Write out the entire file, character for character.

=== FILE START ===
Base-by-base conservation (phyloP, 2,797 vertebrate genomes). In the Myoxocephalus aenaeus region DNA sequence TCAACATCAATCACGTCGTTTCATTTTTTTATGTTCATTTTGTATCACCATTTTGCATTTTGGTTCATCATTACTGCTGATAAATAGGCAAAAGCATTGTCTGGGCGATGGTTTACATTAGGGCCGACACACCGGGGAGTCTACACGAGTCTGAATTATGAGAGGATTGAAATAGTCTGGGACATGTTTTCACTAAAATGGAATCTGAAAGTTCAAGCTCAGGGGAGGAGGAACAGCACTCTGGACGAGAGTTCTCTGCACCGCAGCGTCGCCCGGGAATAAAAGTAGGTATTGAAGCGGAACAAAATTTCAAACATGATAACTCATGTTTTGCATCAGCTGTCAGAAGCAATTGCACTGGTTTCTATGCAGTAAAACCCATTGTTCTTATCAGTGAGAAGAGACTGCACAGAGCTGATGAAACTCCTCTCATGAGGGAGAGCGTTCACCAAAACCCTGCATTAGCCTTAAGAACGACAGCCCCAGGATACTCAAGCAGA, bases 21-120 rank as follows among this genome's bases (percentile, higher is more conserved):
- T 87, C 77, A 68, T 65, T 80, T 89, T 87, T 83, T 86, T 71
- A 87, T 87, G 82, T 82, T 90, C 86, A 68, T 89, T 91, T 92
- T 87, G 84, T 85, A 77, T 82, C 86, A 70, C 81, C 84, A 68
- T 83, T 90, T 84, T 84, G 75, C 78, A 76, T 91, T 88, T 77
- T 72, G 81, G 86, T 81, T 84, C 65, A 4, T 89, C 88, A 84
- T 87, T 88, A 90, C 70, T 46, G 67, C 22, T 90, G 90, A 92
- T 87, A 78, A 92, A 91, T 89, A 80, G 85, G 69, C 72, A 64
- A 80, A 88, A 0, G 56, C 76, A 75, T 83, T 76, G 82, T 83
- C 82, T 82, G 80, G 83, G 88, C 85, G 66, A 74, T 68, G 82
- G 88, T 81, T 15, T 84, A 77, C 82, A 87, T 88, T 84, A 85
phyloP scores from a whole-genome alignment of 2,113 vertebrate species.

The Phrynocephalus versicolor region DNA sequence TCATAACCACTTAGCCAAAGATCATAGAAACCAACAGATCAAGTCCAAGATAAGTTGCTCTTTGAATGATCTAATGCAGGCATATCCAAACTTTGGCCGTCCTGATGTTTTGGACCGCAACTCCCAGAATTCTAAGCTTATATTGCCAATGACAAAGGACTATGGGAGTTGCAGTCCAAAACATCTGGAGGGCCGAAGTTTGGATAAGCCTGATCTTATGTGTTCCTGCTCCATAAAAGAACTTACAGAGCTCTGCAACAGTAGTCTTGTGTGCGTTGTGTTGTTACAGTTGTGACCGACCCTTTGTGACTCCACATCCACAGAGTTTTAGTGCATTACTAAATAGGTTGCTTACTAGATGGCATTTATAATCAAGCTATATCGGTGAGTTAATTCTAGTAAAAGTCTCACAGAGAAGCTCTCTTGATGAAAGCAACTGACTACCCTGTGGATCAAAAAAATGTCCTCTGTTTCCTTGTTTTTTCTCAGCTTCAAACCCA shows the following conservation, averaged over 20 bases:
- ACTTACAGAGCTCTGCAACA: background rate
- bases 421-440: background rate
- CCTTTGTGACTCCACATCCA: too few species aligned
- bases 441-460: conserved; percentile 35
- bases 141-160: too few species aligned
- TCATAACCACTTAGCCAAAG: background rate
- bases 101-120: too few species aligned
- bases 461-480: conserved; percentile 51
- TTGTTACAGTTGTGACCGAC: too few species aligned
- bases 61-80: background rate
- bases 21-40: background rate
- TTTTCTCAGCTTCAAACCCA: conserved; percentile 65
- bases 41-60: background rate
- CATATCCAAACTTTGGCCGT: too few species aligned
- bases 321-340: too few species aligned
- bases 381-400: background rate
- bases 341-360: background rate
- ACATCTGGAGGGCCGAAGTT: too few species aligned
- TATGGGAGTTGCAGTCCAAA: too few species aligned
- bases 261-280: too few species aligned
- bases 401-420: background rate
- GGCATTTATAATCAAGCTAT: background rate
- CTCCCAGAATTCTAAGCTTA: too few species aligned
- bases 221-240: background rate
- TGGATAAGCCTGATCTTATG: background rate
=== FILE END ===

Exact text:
Base-by-base conservation (phyloP, 2,797 vertebrate genomes). In the Myoxocephalus aenaeus region DNA sequence TCAACATCAATCACGTCGTTTCATTTTTTTATGTTCATTTTGTATCACCATTTTGCATTTTGGTTCATCATTACTGCTGATAAATAGGCAAAAGCATTGTCTGGGCGATGGTTTACATTAGGGCCGACACACCGGGGAGTCTACACGAGTCTGAATTATGAGAGGATTGAAATAGTCTGGGACATGTTTTCACTAAAATGGAATCTGAAAGTTCAAGCTCAGGGGAGGAGGAACAGCACTCTGGACGAGAGTTCTCTGCACCGCAGCGTCGCCCGGGAATAAAAGTAGGTATTGAAGCGGAACAAAATTTCAAACATGATAACTCATGTTTTGCATCAGCTGTCAGAAGCAATTGCACTGGTTTCTATGCAGTAAAACCCATTGTTCTTATCAGTGAGAAGAGACTGCACAGAGCTGATGAAACTCCTCTCATGAGGGAGAGCGTTCACCAAAACCCTGCATTAGCCTTAAGAACGACAGCCCCAGGATACTCAAGCAGA, bases 21-120 rank as follows among this genome's bases (percentile, higher is more conserved):
- T 87, C 77, A 68, T 65, T 80, T 89, T 87, T 83, T 86, T 71
- A 87, T 87, G 82, T 82, T 90, C 86, A 68, T 89, T 91, T 92
- T 87, G 84, T 85, A 77, T 82, C 86, A 70, C 81, C 84, A 68
- T 83, T 90, T 84, T 84, G 75, C 78, A 76, T 91, T 88, T 77
- T 72, G 81, G 86, T 81, T 84, C 65, A 4, T 89, C 88, A 84
- T 87, T 88, A 90, C 70, T 46, G 67, C 22, T 90, G 90, A 92
- T 87, A 78, A 92, A 91, T 89, A 80, G 85, G 69, C 72, A 64
- A 80, A 88, A 0, G 56, C 76, A 75, T 83, T 76, G 82, T 83
- C 82, T 82, G 80, G 83, G 88, C 85, G 66, A 74, T 68, G 82
- G 88, T 81, T 15, T 84, A 77, C 82, A 87, T 88, T 84, A 85
phyloP scores from a whole-genome alignment of 2,113 vertebrate species.

The Phrynocephalus versicolor region DNA sequence TCATAACCACTTAGCCAAAGATCATAGAAACCAACAGATCAAGTCCAAGATAAGTTGCTCTTTGAATGATCTAATGCAGGCATATCCAAACTTTGGCCGTCCTGATGTTTTGGACCGCAACTCCCAGAATTCTAAGCTTATATTGCCAATGACAAAGGACTATGGGAGTTGCAGTCCAAAACATCTGGAGGGCCGAAGTTTGGATAAGCCTGATCTTATGTGTTCCTGCTCCATAAAAGAACTTACAGAGCTCTGCAACAGTAGTCTTGTGTGCGTTGTGTTGTTACAGTTGTGACCGACCCTTTGTGACTCCACATCCACAGAGTTTTAGTGCATTACTAAATAGGTTGCTTACTAGATGGCATTTATAATCAAGCTATATCGGTGAGTTAATTCTAGTAAAAGTCTCACAGAGAAGCTCTCTTGATGAAAGCAACTGACTACCCTGTGGATCAAAAAAATGTCCTCTGTTTCCTTGTTTTTTCTCAGCTTCAAACCCA shows the following conservation, averaged over 20 bases:
- ACTTACAGAGCTCTGCAACA: background rate
- bases 421-440: background rate
- CCTTTGTGACTCCACATCCA: too few species aligned
- bases 441-460: conserved; percentile 35
- bases 141-160: too few species aligned
- TCATAACCACTTAGCCAAAG: background rate
- bases 101-120: too few species aligned
- bases 461-480: conserved; percentile 51
- TTGTTACAGTTGTGACCGAC: too few species aligned
- bases 61-80: background rate
- bases 21-40: background rate
- TTTTCTCAGCTTCAAACCCA: conserved; percentile 65
- bases 41-60: background rate
- CATATCCAAACTTTGGCCGT: too few species aligned
- bases 321-340: too few species aligned
- bases 381-400: background rate
- bases 341-360: background rate
- ACATCTGGAGGGCCGAAGTT: too few species aligned
- TATGGGAGTTGCAGTCCAAA: too few species aligned
- bases 261-280: too few species aligned
- bases 401-420: background rate
- GGCATTTATAATCAAGCTAT: background rate
- CTCCCAGAATTCTAAGCTTA: too few species aligned
- bases 221-240: background rate
- TGGATAAGCCTGATCTTATG: background rate